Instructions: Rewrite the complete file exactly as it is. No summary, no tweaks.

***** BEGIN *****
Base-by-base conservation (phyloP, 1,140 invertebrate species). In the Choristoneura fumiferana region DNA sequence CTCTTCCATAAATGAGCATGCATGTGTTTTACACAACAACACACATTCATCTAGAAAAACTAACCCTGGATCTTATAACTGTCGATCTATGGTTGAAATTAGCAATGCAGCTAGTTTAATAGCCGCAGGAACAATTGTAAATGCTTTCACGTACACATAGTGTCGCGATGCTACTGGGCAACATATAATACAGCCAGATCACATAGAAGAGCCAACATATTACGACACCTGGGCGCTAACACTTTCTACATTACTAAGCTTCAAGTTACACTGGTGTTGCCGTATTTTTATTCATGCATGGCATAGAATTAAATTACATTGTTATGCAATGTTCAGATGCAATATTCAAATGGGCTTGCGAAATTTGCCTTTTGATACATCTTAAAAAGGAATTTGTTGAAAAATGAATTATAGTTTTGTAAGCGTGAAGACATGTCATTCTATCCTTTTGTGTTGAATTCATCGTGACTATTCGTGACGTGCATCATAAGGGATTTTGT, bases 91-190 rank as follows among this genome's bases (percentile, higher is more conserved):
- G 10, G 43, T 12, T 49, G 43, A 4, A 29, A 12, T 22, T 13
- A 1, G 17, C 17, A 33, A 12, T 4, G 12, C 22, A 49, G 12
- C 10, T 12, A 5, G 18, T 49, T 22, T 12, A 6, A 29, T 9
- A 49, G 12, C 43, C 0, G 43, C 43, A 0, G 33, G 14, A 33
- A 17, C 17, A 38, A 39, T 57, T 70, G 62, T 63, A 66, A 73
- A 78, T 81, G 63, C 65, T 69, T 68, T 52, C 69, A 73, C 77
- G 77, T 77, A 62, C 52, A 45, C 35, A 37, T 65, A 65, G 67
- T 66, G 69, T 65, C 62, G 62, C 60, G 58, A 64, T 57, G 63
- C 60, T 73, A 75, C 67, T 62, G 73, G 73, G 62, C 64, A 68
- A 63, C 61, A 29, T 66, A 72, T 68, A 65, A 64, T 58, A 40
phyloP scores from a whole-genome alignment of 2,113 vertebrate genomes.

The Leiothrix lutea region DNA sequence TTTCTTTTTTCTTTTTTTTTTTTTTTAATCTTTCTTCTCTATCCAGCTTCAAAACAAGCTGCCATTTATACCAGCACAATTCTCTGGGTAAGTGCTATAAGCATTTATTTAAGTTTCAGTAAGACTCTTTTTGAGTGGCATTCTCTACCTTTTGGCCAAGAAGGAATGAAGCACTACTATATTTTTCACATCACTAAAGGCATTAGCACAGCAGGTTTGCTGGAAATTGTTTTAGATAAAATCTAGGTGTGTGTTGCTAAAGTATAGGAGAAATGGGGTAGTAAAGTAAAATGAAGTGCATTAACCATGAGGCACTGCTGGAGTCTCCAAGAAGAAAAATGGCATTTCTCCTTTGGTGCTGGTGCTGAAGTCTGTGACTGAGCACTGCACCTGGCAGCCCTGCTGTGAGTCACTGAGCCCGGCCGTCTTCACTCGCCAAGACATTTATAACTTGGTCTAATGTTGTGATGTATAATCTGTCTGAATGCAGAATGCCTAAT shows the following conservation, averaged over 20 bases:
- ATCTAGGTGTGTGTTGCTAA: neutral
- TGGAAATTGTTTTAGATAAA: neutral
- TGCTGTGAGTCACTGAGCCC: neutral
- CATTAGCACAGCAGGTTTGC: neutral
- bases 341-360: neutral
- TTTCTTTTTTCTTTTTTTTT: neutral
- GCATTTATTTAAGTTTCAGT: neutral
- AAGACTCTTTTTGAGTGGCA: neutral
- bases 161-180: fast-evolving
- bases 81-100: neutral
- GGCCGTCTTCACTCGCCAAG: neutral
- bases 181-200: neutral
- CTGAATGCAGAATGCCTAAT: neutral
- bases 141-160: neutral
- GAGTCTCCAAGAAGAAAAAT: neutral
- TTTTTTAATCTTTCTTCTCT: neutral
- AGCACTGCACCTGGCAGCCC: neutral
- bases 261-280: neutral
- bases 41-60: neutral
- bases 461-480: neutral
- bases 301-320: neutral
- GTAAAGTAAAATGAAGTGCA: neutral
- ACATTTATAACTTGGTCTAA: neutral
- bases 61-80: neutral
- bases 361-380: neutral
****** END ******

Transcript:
Base-by-base conservation (phyloP, 1,140 invertebrate species). In the Choristoneura fumiferana region DNA sequence CTCTTCCATAAATGAGCATGCATGTGTTTTACACAACAACACACATTCATCTAGAAAAACTAACCCTGGATCTTATAACTGTCGATCTATGGTTGAAATTAGCAATGCAGCTAGTTTAATAGCCGCAGGAACAATTGTAAATGCTTTCACGTACACATAGTGTCGCGATGCTACTGGGCAACATATAATACAGCCAGATCACATAGAAGAGCCAACATATTACGACACCTGGGCGCTAACACTTTCTACATTACTAAGCTTCAAGTTACACTGGTGTTGCCGTATTTTTATTCATGCATGGCATAGAATTAAATTACATTGTTATGCAATGTTCAGATGCAATATTCAAATGGGCTTGCGAAATTTGCCTTTTGATACATCTTAAAAAGGAATTTGTTGAAAAATGAATTATAGTTTTGTAAGCGTGAAGACATGTCATTCTATCCTTTTGTGTTGAATTCATCGTGACTATTCGTGACGTGCATCATAAGGGATTTTGT, bases 91-190 rank as follows among this genome's bases (percentile, higher is more conserved):
- G 10, G 43, T 12, T 49, G 43, A 4, A 29, A 12, T 22, T 13
- A 1, G 17, C 17, A 33, A 12, T 4, G 12, C 22, A 49, G 12
- C 10, T 12, A 5, G 18, T 49, T 22, T 12, A 6, A 29, T 9
- A 49, G 12, C 43, C 0, G 43, C 43, A 0, G 33, G 14, A 33
- A 17, C 17, A 38, A 39, T 57, T 70, G 62, T 63, A 66, A 73
- A 78, T 81, G 63, C 65, T 69, T 68, T 52, C 69, A 73, C 77
- G 77, T 77, A 62, C 52, A 45, C 35, A 37, T 65, A 65, G 67
- T 66, G 69, T 65, C 62, G 62, C 60, G 58, A 64, T 57, G 63
- C 60, T 73, A 75, C 67, T 62, G 73, G 73, G 62, C 64, A 68
- A 63, C 61, A 29, T 66, A 72, T 68, A 65, A 64, T 58, A 40
phyloP scores from a whole-genome alignment of 2,113 vertebrate genomes.

The Leiothrix lutea region DNA sequence TTTCTTTTTTCTTTTTTTTTTTTTTTAATCTTTCTTCTCTATCCAGCTTCAAAACAAGCTGCCATTTATACCAGCACAATTCTCTGGGTAAGTGCTATAAGCATTTATTTAAGTTTCAGTAAGACTCTTTTTGAGTGGCATTCTCTACCTTTTGGCCAAGAAGGAATGAAGCACTACTATATTTTTCACATCACTAAAGGCATTAGCACAGCAGGTTTGCTGGAAATTGTTTTAGATAAAATCTAGGTGTGTGTTGCTAAAGTATAGGAGAAATGGGGTAGTAAAGTAAAATGAAGTGCATTAACCATGAGGCACTGCTGGAGTCTCCAAGAAGAAAAATGGCATTTCTCCTTTGGTGCTGGTGCTGAAGTCTGTGACTGAGCACTGCACCTGGCAGCCCTGCTGTGAGTCACTGAGCCCGGCCGTCTTCACTCGCCAAGACATTTATAACTTGGTCTAATGTTGTGATGTATAATCTGTCTGAATGCAGAATGCCTAAT shows the following conservation, averaged over 20 bases:
- ATCTAGGTGTGTGTTGCTAA: neutral
- TGGAAATTGTTTTAGATAAA: neutral
- TGCTGTGAGTCACTGAGCCC: neutral
- CATTAGCACAGCAGGTTTGC: neutral
- bases 341-360: neutral
- TTTCTTTTTTCTTTTTTTTT: neutral
- GCATTTATTTAAGTTTCAGT: neutral
- AAGACTCTTTTTGAGTGGCA: neutral
- bases 161-180: fast-evolving
- bases 81-100: neutral
- GGCCGTCTTCACTCGCCAAG: neutral
- bases 181-200: neutral
- CTGAATGCAGAATGCCTAAT: neutral
- bases 141-160: neutral
- GAGTCTCCAAGAAGAAAAAT: neutral
- TTTTTTAATCTTTCTTCTCT: neutral
- AGCACTGCACCTGGCAGCCC: neutral
- bases 261-280: neutral
- bases 41-60: neutral
- bases 461-480: neutral
- bases 301-320: neutral
- GTAAAGTAAAATGAAGTGCA: neutral
- ACATTTATAACTTGGTCTAA: neutral
- bases 61-80: neutral
- bases 361-380: neutral